Hampton Roads has a mild, temperate coastal climate, so residents can enjoy the many outdoor recreational options in Virginia year-round. Each season is distinct, but temperatures and conditions are still enjoyable.
Average temperatures in the summer months hover around a humid 77 degrees. Average fall temperatures are approximately 62 degrees. In the winter, Hampton Roads receives an average of 10.37 inches of precipitation, with an average temperature of 42 degrees. In the spring, warm and humid conditions return, with average temperatures of 58 degrees.
Every second counts in a disaster so planning and preparation can be lifesavers.
The Virginia Department of Emergency Management gives residents, communities, public safety professionals, businesses and schools valuable information and resources regarding a variety of emergency scenarios. The website provides information on creating an emergency plan and emergency kit, pet preparedness and disaster preparedness for seniors. The department even offers the free Virginia Ready mobile app, which features maps, survival supplies lists and a service to send a text to contacts letting them know you’re OK in the event of an emergency. For more information, visit www.vaemergency.gov/prepare-recover.
The following are considered significant hazards in Hampton Roads.
Flash flooding, especially during hurricane season, is possible in Virginia. A flash flood watch is issued when flash flooding is expected within six hours after heavy rains have ended. A flash flood warning is issued for life- and property-threatening flooding that will occur within six hours. During a flash flood watch or warning, stay tuned to local radio or TV stations or a National Oceanographic and Atmospheric Administration Weather Radio for weather information.
If you are outdoors during a rainstorm, seek higher ground. Avoid walking through any floodwaters — even water 6 inches deep can sweep you off your feet. If you are driving, avoid flooded areas. The majority of deaths in a flash flood occur when people try to drive through flooded areas. Roads concealed by water may not be intact. Water only a foot deep can displace a vehicle. If your vehicle stalls, leave it immediately and seek higher ground. Rapidly rising water can engulf a vehicle and sweep it away.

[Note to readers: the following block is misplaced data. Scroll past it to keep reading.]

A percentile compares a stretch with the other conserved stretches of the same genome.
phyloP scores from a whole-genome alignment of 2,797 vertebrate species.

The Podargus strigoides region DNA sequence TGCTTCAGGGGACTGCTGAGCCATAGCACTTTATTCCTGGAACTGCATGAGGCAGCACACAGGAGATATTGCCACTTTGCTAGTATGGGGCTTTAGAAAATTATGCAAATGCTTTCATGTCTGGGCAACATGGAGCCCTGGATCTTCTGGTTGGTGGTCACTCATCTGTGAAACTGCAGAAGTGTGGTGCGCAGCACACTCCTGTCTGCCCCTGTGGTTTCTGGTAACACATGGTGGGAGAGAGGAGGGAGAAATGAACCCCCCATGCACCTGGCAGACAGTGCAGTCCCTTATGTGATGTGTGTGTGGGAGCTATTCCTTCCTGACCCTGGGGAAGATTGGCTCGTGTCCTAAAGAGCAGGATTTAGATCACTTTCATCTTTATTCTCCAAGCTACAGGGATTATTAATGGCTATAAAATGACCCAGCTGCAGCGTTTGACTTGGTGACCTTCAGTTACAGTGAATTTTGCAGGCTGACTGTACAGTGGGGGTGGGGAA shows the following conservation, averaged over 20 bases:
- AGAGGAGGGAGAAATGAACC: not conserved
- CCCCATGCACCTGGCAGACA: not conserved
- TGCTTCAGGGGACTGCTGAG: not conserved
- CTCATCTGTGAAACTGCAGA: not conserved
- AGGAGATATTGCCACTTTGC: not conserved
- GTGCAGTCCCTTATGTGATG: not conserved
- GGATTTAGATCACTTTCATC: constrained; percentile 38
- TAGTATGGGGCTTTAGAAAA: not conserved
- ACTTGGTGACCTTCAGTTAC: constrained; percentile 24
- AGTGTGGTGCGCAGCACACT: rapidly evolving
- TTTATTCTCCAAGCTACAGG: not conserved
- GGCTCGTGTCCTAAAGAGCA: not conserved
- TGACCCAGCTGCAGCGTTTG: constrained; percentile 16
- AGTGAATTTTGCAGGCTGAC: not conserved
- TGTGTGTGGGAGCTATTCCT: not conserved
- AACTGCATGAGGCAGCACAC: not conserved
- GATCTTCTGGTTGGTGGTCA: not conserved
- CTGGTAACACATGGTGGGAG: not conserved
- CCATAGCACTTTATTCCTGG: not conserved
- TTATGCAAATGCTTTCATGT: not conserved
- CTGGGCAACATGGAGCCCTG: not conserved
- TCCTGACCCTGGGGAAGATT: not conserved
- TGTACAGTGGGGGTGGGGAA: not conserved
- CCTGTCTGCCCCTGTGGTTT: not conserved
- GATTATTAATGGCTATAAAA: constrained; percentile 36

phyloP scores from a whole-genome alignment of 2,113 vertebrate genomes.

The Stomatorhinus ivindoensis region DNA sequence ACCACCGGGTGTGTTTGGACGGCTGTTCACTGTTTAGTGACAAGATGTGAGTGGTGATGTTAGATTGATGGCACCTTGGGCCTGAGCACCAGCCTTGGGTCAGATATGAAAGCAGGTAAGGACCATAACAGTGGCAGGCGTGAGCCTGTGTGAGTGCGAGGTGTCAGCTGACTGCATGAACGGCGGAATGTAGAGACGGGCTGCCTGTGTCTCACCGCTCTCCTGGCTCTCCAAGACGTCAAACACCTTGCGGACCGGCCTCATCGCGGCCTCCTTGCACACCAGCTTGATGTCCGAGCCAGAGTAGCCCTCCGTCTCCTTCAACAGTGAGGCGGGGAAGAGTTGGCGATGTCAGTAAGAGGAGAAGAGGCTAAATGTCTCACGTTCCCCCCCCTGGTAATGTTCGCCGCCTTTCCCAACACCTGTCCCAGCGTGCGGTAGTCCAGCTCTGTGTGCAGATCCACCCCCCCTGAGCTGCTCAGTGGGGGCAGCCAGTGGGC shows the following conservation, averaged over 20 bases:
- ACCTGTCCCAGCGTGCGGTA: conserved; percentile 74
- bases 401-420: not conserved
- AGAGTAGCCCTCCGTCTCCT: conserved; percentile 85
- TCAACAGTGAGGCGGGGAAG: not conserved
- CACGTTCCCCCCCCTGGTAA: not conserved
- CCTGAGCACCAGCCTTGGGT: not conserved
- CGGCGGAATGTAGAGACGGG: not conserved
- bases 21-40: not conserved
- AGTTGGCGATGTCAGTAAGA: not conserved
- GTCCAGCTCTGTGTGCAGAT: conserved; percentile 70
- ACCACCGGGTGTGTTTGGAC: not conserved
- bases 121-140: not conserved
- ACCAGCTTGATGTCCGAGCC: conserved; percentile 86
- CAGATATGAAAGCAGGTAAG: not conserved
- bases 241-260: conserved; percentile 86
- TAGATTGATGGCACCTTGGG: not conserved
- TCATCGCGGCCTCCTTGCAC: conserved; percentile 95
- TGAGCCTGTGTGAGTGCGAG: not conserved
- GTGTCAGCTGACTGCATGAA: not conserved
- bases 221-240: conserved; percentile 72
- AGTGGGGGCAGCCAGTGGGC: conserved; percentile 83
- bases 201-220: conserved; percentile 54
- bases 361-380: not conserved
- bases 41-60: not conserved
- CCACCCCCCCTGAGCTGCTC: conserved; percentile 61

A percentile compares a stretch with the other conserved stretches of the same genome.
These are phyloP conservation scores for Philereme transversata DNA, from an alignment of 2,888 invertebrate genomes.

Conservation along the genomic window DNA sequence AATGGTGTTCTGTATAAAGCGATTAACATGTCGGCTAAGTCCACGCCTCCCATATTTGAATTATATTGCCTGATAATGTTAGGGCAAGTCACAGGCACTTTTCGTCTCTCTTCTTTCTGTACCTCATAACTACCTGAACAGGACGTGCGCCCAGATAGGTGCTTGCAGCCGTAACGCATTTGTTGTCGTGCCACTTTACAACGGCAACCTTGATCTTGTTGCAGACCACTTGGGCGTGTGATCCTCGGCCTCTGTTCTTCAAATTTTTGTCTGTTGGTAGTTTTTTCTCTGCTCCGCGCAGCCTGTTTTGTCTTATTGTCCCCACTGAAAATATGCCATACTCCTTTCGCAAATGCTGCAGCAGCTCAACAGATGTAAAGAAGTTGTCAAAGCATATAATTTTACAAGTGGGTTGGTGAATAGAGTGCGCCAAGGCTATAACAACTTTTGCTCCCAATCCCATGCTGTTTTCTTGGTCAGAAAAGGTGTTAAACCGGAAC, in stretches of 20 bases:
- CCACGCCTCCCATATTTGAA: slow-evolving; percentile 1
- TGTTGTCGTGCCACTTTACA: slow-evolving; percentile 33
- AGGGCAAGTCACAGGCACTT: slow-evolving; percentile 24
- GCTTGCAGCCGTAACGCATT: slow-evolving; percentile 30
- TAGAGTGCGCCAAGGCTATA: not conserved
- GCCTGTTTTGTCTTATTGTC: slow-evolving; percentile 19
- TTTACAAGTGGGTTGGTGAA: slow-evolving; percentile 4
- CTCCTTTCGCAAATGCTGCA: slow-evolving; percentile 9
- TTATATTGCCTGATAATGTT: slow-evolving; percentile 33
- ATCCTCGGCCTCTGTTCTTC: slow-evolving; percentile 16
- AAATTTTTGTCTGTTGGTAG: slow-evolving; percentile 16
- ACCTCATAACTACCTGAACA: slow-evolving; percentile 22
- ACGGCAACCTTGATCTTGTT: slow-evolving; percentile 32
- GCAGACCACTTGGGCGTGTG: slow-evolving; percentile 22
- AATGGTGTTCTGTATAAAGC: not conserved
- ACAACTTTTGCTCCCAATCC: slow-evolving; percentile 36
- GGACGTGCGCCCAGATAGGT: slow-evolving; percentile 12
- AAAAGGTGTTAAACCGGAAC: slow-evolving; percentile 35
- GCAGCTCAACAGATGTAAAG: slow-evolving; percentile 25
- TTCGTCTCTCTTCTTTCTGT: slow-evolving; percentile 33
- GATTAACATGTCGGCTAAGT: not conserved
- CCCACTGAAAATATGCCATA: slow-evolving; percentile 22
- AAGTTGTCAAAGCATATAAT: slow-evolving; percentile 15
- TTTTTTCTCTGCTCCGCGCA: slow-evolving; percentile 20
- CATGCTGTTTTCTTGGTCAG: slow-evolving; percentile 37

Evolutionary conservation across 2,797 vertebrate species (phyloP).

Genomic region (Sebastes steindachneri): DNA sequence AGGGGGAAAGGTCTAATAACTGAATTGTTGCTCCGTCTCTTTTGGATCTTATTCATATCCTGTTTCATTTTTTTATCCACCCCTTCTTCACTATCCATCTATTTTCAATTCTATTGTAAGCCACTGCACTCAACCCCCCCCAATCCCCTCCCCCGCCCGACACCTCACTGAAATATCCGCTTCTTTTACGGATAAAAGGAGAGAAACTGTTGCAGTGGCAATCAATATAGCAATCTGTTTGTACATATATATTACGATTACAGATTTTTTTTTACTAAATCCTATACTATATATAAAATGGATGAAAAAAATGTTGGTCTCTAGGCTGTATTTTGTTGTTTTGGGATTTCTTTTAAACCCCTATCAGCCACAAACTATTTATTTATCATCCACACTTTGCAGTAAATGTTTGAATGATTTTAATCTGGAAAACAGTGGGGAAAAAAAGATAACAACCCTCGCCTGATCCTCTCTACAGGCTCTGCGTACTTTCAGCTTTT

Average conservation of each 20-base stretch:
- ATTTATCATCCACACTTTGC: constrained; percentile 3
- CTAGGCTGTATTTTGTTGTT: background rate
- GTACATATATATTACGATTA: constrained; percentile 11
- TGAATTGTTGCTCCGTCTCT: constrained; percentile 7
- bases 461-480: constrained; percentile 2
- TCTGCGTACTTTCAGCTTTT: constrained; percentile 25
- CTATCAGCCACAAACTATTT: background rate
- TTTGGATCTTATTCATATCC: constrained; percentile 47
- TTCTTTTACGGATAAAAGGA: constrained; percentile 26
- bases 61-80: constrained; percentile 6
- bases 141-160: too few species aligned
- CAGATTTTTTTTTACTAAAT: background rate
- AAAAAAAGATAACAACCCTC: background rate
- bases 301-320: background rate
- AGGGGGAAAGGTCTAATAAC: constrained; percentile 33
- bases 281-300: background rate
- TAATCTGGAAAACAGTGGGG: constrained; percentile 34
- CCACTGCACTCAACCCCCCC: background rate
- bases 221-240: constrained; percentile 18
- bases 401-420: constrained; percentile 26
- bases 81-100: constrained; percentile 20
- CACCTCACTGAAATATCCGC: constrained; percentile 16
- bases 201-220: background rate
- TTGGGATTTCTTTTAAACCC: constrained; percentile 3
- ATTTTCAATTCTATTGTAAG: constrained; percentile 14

Hurricanes in Virginia are rare because most tropical storms weaken as they reach the cooler coastal waters and western winds in the north. However, heavy rain, flooding and tornadoes from hurricanes can be a problem. In October 2016, Hurricane Matthew knocked out power to hundreds of thousands of Virginians. Matthew’s torrential rains and storm surges caused widespread flooding and damage to homes, businesses and infrastructure; two people were killed. Five years earlier, in 2011, Hurricane Irene caused more than $360 million in damages in Virginia. It also was responsible for one of the largest power outages in the state’s history, with as many as 2.5 million people experiencing blackouts. At least four Virginians lost their lives.
Hurricane season begins June 1 and ends Nov. 30. It is important to have a plan in place to prepare for these hazards. To learn more, go to https://tinyurl.com/74peaex.
Virginia is subject to severe thunderstorms, especially during hurricane season. A thunderstorm can knock out power and bring high winds, lightning and flash flooding. Pay attention to storm warnings. Remember the rule: “When thunder roars, head indoors.” Once inside, avoid electrical appliances and plumbing fixtures and use only a cordless telephone in an emergency. Unplug your desktop computer. Do the same with other electronics or use surge protectors. The National Weather Service recommends following the 30/30 Rule: People should seek shelter if the “Flash-to-Bang” delay — length of time in seconds from the sight of the lightning flash to the arrival of its thunder — is 30 seconds or less, and remain under cover for 30 minutes after the final thunderclap.
Visit www.lightningsafety.noaa.gov for more information.
Virginia averages 18 tornadoes per year, the National Weather Service says, though in 2011, the state recorded nearly 50 twisters, the second-most on record. Tornadoes can develop quickly with minimal warning, so it is important to have a plan in place. A tornado watch means weather conditions, such as a severe thunderstorm, favor the formation of tornadoes. A tornado warning is issued when a tornado funnel is sighted or indicated by weather radar. Take shelter immediately during a tornado warning.
Know where the safest place to shelter is in your home — a basement, or an inside room on the lowest floor (like a closet or bathroom) if your home does not have a basement. Avoid windows and get under something sturdy, like a heavy table, and cover your body with a blanket or mattress to protect yourself from flying debris.
For more information, visit www.emergency.cdc.gov/disasters/tornadoes.
Hampton Roads occasionally experiences severe winter weather, so prepare by assembling a disaster supply kit for your home and your vehicle. Have your car winterized before the winter storm season arrives. Listen to weather forecasts and plan ahead.
A winter storm watch means a winter storm is possible. A winter storm warning means one is headed for your area. A blizzard warning means strong winds, blinding snow and dangerous wind chills are expected. Avoid travel during these watches and warnings.
Winter storms can cause power outages. During a power outage, gather in a central room with an alternative heat source like a fireplace. Be sure to keep a screen around an open flame and don’t close the damper while the ashes are still hot.
During the day, open drapes and blinds to let the sun warm the space. Close them at night to minimize heat loss. If the indoor temperature drops below 55 degrees, open faucets slightly so they constantly drip to prevent pipes from freezing.
For more information, visit https://tinyurl.com/85x5l3x.